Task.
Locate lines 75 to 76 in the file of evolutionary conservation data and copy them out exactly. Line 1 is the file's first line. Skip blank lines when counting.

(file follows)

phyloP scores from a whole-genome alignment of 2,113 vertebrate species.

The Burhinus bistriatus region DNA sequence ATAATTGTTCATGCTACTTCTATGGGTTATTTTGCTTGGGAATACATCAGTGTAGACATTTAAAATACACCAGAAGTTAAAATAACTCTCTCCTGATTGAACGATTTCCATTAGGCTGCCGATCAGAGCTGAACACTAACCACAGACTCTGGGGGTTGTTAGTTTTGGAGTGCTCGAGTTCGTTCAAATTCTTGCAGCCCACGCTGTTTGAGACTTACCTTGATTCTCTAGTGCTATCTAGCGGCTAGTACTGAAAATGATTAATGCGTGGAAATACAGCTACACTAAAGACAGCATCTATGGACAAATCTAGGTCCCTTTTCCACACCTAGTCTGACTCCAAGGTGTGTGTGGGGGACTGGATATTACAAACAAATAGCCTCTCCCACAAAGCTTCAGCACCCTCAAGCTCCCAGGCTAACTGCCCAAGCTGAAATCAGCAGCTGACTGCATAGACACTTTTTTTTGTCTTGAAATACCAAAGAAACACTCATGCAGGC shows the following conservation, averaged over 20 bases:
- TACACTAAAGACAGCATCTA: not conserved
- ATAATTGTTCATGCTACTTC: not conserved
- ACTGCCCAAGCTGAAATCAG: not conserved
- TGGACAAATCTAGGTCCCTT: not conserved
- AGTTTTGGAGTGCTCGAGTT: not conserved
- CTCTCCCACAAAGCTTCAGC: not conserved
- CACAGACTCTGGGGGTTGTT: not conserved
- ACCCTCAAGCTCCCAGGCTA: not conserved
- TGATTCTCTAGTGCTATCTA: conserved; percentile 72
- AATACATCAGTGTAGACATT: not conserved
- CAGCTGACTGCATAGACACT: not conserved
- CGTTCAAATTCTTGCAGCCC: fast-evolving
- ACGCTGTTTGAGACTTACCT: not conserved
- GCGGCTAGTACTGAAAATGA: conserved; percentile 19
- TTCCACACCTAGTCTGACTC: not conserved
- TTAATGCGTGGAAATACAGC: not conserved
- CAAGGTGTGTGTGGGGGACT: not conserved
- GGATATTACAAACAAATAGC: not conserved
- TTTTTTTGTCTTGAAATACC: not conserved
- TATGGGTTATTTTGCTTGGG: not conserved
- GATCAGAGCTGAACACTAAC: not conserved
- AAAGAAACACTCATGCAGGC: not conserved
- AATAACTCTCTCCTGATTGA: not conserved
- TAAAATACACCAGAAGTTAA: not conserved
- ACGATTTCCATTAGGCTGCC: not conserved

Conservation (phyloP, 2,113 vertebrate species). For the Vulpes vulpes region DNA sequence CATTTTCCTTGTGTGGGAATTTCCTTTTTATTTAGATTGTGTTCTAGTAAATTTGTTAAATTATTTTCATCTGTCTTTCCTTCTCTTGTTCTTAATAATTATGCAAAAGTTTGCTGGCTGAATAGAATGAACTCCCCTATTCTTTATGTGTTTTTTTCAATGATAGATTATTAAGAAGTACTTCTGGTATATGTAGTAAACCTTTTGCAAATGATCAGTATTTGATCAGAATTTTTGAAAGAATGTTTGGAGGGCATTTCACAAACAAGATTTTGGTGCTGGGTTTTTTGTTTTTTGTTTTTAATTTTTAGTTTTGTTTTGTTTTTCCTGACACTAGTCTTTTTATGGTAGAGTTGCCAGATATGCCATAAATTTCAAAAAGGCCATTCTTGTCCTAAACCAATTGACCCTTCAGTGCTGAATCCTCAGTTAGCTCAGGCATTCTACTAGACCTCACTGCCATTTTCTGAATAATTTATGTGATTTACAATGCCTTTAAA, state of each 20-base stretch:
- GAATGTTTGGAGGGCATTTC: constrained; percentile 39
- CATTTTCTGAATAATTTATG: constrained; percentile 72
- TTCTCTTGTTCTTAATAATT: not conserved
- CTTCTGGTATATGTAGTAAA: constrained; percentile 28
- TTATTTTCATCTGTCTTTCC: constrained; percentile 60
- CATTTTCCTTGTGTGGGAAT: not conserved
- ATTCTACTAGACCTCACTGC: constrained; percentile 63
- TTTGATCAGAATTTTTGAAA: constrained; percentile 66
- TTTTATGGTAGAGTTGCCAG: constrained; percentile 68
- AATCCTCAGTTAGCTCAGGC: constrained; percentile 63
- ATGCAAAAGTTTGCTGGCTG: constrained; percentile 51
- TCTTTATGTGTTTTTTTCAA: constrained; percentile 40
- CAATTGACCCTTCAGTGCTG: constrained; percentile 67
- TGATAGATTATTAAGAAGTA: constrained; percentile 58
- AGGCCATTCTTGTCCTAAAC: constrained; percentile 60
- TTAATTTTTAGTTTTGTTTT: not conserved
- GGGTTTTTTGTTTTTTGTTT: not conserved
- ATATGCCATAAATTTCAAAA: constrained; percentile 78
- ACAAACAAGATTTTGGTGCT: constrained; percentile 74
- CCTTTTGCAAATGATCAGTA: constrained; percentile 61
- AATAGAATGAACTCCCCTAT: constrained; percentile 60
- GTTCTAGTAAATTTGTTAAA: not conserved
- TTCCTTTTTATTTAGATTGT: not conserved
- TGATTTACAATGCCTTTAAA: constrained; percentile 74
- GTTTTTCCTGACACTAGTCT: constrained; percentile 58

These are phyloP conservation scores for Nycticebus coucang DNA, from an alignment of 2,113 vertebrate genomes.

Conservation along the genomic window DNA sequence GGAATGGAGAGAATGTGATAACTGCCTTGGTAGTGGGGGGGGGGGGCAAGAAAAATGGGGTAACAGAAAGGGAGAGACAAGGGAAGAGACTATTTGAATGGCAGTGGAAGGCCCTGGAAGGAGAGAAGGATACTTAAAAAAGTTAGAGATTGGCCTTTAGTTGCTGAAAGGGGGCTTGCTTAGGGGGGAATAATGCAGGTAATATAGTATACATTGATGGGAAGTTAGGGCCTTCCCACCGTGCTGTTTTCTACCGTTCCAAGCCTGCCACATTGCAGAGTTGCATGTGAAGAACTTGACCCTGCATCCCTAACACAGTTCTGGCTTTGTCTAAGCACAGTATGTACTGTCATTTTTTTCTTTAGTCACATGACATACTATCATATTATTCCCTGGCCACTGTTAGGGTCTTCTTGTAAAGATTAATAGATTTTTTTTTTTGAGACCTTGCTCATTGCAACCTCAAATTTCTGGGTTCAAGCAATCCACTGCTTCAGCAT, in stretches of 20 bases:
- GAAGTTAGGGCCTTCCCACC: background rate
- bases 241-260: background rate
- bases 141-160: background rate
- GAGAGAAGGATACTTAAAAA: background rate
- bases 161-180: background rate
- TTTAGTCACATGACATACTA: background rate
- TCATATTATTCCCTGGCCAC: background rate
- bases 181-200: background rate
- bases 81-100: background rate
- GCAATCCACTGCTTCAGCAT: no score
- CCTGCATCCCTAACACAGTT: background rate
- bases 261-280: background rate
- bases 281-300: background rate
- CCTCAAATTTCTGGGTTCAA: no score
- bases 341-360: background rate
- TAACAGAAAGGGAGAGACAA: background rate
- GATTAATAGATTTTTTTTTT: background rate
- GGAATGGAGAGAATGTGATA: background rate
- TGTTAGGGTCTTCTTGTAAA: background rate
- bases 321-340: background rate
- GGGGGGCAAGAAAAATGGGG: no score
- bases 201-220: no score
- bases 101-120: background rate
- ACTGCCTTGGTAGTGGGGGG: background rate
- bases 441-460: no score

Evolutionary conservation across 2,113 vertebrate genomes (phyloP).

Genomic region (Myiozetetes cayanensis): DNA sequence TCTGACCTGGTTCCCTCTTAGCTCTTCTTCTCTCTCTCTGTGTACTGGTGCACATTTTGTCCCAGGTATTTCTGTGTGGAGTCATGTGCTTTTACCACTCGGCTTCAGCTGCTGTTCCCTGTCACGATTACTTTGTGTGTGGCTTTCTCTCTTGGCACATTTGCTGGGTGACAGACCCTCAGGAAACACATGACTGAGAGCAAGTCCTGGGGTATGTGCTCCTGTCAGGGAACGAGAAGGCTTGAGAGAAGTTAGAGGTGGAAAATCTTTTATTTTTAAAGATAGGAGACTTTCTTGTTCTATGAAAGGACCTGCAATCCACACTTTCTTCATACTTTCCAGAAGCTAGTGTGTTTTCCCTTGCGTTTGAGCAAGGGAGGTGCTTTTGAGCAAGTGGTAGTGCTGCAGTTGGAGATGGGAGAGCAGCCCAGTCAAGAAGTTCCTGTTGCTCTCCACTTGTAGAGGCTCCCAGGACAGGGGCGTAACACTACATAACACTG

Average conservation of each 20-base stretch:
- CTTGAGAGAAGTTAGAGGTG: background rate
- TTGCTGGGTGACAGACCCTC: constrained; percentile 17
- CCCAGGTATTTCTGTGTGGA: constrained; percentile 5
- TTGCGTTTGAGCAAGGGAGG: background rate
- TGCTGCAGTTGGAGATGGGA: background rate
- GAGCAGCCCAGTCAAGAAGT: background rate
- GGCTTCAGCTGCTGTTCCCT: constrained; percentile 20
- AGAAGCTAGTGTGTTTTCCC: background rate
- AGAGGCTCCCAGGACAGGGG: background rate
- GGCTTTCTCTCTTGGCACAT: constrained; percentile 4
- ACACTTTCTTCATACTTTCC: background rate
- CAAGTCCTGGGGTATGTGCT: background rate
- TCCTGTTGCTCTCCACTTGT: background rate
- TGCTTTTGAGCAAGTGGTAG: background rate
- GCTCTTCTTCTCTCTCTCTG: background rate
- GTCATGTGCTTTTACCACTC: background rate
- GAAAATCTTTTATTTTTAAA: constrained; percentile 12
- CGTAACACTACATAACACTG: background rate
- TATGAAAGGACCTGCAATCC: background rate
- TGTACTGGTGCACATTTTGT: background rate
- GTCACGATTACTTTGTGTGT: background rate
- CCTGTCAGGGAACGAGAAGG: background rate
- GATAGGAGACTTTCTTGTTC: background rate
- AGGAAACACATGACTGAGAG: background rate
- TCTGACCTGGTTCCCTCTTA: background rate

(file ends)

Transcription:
- bases 321-340: background rate
- GGGGGGCAAGAAAAATGGGG: no score